The Lozenges of Giovanni
How a Milanese Baker-Boy and a Paduan Physician Kept Poison out of the King's Dish
R ANULPH the troubadour was riding along a lonely moorland trail, singing softly to himself. In so poor a neighborhood there was little fear of robbers, and the Barbary horse which he had under him could outrun most other horses. The light-stepping hoofs made little noise upon the springy turf, and as the song ended he heard some one sobbing behind a group of stunted bushes. ae halted and listened. The sound ceased.
"Ho there, little one—what is the trouble?"
He spoke in Saxon, the language of the country folk, but at the first words a figure sprang up and dodged from shrub to rock like a scared leveret. He called again quickly in French:
"Hola! little friend, wait a moment!"
There was no answer. Somehow he did not like to leave the mystery unsolved. There must be a child in trouble, but what child could there be in this wild place, and neither Norman nor Saxon? It was not far enough to the West to be Welsh borderland, and it was too far south to be near either Scotland or the Danelaw. He spoke in Provençal, and the fugitive halted at the sound of the soft southern o's and a's; then he spoke in the Lombard dialect of Milan. A boy ventured out of the thicket and stood staring at him. Ranulph flung himself off his horse and held out his hand.
"Come here, little comrade, and tell me who you are, and why you are all alone here."
The boy's eyes grew wider in his elvish face and his hands opened and shut nervously as he answered in Italian:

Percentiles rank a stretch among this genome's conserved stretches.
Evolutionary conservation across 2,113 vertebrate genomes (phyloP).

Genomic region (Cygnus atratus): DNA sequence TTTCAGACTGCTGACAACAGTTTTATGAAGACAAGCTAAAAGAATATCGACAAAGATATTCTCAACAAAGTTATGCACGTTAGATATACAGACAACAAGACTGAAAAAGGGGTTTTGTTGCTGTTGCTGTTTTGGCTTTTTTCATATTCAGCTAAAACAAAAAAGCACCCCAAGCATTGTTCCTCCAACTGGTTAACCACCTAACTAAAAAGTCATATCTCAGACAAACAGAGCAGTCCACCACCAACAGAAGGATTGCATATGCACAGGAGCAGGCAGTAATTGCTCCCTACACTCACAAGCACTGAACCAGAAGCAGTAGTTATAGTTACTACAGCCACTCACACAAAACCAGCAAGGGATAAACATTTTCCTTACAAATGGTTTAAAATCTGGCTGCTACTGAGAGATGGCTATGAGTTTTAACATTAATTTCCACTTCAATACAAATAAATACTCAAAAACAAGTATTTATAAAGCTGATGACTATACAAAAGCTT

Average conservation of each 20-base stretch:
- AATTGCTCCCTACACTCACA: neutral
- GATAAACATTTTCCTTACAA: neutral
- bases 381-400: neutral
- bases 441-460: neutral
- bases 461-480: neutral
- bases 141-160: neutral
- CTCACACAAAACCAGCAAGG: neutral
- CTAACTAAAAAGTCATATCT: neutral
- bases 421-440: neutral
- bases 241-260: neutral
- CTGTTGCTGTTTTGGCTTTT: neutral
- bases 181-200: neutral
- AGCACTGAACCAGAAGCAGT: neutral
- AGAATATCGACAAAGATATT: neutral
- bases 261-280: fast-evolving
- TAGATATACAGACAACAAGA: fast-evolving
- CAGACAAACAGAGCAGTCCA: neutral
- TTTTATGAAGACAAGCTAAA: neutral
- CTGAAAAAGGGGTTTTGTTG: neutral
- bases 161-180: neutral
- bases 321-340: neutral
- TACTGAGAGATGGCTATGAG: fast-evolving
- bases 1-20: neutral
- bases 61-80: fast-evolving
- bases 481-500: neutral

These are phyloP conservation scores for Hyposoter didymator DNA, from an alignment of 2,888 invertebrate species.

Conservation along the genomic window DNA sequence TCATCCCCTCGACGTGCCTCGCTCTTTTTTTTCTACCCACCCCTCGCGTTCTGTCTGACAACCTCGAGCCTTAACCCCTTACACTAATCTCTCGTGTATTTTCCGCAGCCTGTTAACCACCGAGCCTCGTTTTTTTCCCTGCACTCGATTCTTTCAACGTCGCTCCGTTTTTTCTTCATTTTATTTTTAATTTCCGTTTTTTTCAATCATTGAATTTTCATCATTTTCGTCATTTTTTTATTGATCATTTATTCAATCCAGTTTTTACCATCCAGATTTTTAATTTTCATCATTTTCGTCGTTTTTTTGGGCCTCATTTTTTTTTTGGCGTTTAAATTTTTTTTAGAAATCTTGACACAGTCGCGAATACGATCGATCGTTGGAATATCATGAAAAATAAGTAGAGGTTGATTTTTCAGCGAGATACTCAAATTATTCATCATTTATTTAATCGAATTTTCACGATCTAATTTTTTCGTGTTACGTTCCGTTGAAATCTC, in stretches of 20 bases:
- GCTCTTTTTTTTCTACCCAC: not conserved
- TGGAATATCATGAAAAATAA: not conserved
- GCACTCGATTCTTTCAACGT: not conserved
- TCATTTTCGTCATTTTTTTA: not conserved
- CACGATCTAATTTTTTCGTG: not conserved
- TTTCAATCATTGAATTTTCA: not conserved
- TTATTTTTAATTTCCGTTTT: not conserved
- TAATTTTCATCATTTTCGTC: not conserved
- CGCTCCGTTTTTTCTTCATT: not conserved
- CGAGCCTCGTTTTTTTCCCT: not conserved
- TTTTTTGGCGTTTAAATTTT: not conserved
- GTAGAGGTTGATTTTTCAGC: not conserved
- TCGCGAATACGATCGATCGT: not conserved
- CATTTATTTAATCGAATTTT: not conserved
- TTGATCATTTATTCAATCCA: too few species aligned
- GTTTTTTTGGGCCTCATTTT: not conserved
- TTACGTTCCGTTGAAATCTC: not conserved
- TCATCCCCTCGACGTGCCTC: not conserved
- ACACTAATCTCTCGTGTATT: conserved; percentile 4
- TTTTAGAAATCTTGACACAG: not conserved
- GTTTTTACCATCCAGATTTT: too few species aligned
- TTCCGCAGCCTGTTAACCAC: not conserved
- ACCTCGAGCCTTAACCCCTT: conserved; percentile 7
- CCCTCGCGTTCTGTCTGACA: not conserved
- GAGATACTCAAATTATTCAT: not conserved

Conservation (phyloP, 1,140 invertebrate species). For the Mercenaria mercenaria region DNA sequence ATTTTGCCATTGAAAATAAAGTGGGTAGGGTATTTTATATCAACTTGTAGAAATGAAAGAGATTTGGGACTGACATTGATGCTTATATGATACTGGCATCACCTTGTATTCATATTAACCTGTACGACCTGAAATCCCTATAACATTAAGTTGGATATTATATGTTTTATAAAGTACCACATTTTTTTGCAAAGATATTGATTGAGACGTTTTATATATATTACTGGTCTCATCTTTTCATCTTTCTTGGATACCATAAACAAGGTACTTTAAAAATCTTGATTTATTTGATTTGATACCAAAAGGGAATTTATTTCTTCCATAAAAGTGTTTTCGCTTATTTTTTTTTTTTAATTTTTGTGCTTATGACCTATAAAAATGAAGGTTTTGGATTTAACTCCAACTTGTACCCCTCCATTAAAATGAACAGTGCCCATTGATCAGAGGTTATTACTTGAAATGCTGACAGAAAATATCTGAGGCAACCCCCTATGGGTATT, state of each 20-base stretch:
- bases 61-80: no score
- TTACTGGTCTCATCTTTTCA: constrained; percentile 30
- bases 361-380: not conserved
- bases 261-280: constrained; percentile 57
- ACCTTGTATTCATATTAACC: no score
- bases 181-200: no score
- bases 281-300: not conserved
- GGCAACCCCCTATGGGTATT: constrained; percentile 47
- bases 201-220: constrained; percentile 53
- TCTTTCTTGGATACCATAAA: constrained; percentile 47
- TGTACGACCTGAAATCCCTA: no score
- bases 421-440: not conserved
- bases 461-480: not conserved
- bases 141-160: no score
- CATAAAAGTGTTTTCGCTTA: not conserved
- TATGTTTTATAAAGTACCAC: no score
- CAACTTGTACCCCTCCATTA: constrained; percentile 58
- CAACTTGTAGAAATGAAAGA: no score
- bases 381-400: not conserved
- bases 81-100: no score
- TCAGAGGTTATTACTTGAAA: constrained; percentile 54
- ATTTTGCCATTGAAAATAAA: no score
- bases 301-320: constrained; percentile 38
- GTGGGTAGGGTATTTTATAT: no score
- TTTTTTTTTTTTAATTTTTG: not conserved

"I am no one, and I have no home. Take me not to prison."
"There is no thought of a prison, my lad, but I cannot wait here. Come, ride with me, and I will take you to a kind woman who will take care of you."
The boy hesitated, but at last loneliness conquered timidity and distrust, and he came. The troubadour swung him up to the front of the saddle and they rode on through the gathering dusk. Forgetting his terror as he heard the familiar sound of his native tongue, the boy told his story readily enough. His name was Giovanni Bergamotto, but he had been born in Milan, in the year that Barbarossa crossed the Alps. The first thing that he could really remember was his mother crying over her father and two brothers, who had been killed in the siege. He remembered many days when there was nothing to eat in the house. When Milan was taken he was old enough to walk at his mother's side as the people were driven out and the city destroyed so that no one should ever live there again. His father had been killed when the Emperor hung a siege-tower all over with hostages and captives to be shot at by their own people within the walls. He remembered his grandfather lifting him up to see when the Carocchio was brought out, and the great crucifix above the globe was lowered to do homage to the Emperor. He remembered seeing the Imperial banner unfurled from the top of the Cathedral. These things, his grandfather told him, no Milanese should ever forget.
He and his mother had wandered about from one city to another until his mother died, two or three years later. He had worked for a pastry cook who beat him and starved him. At last he had run away and stolen his passage on a ship bound for England. They had beaten him when they found him, but kept him to help the cook. When he landed at a southern port on the English coast, he had found himself in a land of cold mist, where no sun shone, no fruit grew, and no one knew his language. He had turned at first naturally to the towns, for he was a city boy and craved the companionship of the crowd. But when he said that he was a Lombard they seemed to be angry. Perhaps there was some dreadful mistake, and he was in a land where the Ghibellines, the friends of the Emperor, were the rulers.
When at last he faltered out this question his new friend gave a compassionate little laugh and patted his shoulder reassuringly.